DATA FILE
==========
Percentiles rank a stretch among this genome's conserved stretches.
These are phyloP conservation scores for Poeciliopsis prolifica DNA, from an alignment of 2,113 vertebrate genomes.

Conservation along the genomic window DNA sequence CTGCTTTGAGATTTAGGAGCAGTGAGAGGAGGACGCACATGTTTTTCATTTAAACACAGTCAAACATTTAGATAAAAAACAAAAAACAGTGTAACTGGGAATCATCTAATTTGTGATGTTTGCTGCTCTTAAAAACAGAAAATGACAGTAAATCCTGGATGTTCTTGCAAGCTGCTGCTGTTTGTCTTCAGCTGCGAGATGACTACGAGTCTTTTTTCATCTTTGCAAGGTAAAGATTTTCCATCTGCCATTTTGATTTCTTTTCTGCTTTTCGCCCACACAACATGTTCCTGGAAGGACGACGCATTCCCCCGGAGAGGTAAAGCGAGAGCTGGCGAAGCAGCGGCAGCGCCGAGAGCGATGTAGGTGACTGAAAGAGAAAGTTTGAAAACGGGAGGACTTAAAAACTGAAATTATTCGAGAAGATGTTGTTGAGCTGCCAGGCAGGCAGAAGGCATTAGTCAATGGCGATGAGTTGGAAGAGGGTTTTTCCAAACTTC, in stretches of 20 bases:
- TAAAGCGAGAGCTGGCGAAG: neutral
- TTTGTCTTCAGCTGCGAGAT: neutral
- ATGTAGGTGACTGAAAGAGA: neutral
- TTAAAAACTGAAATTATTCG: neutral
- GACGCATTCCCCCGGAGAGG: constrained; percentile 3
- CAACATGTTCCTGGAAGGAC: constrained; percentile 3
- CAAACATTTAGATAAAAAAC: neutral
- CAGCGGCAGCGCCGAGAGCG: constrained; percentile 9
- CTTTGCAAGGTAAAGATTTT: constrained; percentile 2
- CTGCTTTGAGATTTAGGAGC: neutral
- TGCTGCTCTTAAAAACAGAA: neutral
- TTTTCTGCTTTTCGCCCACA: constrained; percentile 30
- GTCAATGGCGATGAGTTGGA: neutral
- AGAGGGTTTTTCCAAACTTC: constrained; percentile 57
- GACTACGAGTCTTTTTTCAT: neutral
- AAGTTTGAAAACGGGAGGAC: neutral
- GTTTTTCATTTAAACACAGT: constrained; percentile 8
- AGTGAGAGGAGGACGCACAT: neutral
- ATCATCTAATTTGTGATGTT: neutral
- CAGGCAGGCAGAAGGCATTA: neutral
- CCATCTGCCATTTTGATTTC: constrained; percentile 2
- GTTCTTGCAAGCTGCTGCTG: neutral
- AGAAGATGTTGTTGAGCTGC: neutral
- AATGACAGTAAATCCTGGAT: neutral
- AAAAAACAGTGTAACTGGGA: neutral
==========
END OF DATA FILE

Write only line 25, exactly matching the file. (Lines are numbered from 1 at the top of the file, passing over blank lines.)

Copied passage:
- GTTCTTGCAAGCTGCTGCTG: neutral